Is this rain ever going to stop?
Its 7,45am the bus is packed making a groaning noise as it climbs up the steep hill into town like a giant dragon spitting out passengers when it stops and taking on more before moving on jerking as I stand holding onto a overhead strap I’m focusing on a pair of pointy black heels wrinkled feet squashed into them. The bus stops by the church the pointy heels are also getting off here I shuffle myself carefully past people staring into space, reading news papers and telling off small children the doors of the bus swing open and the cold December air hits me stinging my face. I’m so glad I had bus fare today it would have been awful walking in this weather. I thank the driver and a small pang of pain niggles at my back as I step onto the wet pavement.
I stand still for a minute close my eyes leaning on the wall of St James Church. Women rush past with small children on their way to school. Snippets of conversations I push my long hair out of my eyes the milk man is pulling crates of school milk of the back of the co op float and pushing open the playground gate leaving the milk by the infants door.
I look at my watch 8.30am don’t want to be late make my way to the playground gate.
‘Alright?’ says the milk man ‘good weather for ducks.’ He laughs rain dripping from his glasses I smile and rush past him pick up the first crate, little bottles blue foil caps and packet of straws clicking of heels behind me and Mrs Smeltser the reception teacher pulls the door open and hold it whilst I carry the crates in.
‘Awful accident on the east lancs road lorry and a motor bike oh I do hope no one was killed, so close to Christmas. ‘She says.
‘Put the kettle on I’m parched and she rushes into the staff room to hang her coat fix her hair and apply her pink lipstick as she does every morning.
I put the kettle on in the small kitchen take out four cups and a jar of Nescafe. There is a hole in one of my shoes my left foot is soaking. I look into the mirror above the sink.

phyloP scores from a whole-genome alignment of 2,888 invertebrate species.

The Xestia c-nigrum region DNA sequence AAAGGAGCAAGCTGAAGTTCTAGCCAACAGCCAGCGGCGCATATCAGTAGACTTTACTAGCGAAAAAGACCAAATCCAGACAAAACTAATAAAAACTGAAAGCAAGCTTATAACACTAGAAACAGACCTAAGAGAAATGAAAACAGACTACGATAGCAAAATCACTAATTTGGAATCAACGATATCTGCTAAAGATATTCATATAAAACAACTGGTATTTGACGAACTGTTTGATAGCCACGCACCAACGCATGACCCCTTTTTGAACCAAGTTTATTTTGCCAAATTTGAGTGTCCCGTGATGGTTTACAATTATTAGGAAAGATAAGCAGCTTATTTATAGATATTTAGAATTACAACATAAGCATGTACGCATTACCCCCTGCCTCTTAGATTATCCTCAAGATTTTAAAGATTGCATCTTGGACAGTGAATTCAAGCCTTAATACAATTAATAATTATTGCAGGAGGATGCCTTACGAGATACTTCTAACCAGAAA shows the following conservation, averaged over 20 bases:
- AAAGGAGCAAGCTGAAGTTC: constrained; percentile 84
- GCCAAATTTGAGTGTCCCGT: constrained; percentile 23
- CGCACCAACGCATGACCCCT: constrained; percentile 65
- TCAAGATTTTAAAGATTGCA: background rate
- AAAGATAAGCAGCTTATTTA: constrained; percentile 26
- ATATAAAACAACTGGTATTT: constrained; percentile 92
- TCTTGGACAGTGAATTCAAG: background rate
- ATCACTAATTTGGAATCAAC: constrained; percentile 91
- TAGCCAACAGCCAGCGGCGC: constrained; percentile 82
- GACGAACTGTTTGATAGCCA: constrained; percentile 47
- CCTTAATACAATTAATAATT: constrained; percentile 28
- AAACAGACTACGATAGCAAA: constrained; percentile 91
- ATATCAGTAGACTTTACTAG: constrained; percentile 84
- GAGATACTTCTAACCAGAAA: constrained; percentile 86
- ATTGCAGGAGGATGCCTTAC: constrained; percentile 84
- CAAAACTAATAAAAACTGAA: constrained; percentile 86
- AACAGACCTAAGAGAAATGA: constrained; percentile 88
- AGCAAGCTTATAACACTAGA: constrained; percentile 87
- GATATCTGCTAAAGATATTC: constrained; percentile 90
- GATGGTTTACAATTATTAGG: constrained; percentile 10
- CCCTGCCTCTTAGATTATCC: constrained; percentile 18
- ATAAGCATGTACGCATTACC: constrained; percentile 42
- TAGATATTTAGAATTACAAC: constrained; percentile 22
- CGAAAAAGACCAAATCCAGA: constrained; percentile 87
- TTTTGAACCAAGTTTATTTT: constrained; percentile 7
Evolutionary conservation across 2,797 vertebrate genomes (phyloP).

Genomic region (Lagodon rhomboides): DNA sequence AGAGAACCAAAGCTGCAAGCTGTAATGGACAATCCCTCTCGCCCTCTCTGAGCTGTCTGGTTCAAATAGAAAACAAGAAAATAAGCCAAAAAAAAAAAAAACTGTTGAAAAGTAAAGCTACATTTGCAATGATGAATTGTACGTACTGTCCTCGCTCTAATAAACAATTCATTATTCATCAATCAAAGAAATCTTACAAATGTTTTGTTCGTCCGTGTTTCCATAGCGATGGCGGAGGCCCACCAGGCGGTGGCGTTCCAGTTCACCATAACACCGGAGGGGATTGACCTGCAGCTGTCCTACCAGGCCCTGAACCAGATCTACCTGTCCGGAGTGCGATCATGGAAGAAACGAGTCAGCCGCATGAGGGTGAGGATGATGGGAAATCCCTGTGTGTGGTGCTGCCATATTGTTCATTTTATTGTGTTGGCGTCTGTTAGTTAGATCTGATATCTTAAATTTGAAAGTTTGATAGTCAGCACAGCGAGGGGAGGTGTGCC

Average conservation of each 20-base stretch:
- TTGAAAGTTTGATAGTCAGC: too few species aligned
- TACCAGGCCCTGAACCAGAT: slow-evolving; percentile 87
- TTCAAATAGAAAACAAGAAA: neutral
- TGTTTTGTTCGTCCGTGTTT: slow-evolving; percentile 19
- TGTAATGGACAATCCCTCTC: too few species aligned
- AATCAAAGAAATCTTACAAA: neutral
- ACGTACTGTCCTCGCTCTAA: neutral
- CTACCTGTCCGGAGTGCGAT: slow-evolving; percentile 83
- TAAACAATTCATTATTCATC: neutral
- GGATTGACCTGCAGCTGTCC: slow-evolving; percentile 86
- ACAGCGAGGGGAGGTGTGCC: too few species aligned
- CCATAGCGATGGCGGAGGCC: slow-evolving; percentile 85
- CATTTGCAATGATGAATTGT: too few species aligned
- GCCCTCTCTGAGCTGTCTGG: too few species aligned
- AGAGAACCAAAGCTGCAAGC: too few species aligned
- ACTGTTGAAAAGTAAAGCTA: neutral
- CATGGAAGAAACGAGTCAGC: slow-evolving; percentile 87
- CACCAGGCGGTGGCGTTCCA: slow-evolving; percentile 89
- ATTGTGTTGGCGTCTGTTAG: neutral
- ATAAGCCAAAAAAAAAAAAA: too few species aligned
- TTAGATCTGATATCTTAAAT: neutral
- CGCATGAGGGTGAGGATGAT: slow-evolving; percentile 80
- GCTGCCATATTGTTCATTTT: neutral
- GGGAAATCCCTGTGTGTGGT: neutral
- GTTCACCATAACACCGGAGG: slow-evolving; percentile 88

A shy sixteen year old girl damp mousy lank hair scraped back into a pony tail red cheeks, split shoe head full of dreams looks back at me.
Voice behind me makes me jump.
‘Oh you look really flushed are you feeling okay? Half my class were off last week with a bug I hope you haven’t got it?’ Its Mrs Jackson she’s always got a kind word for me dresses in marks and spencer skirts and jumpers large glasses hid her tiny round face I hand her a cup of coffee.
‘Im okay’ I reassure her. ‘Just cold’ I follow her into the staff room she chats about her weekend and asks about mine. I like her I’m working with her today. She tells me again how she thinks I’m going to make a wonderful nursery nurse and how the two years at college will fly by.
She loves my art work I smile I wish she could be right but I know she’s not.
I find it so very hard to fit in the weeks that I’m in college but the six weeks blocks that I’m here at St James church school are so different.
It’s a different world but one I know I can only dream of being a part of.
Women who work have a career a car nice clothes more than one pair of shoes. Friends they meet up with out side of work. Its like a parallels universe `completely different world to mine.
I’ve not been here long I’m shy awkward and quiet but they always include me. I wish I knew what to say how to be more like them confidant and funny.
Id wished I knew how to ‘be’ but I’m a fish out of water so different from the sprawling council estate drunken violent father and his home brew bottles that live in every room of our house. But dispit feeling like this I was glad to be there. In their world away from the chaos of mine for just a little while.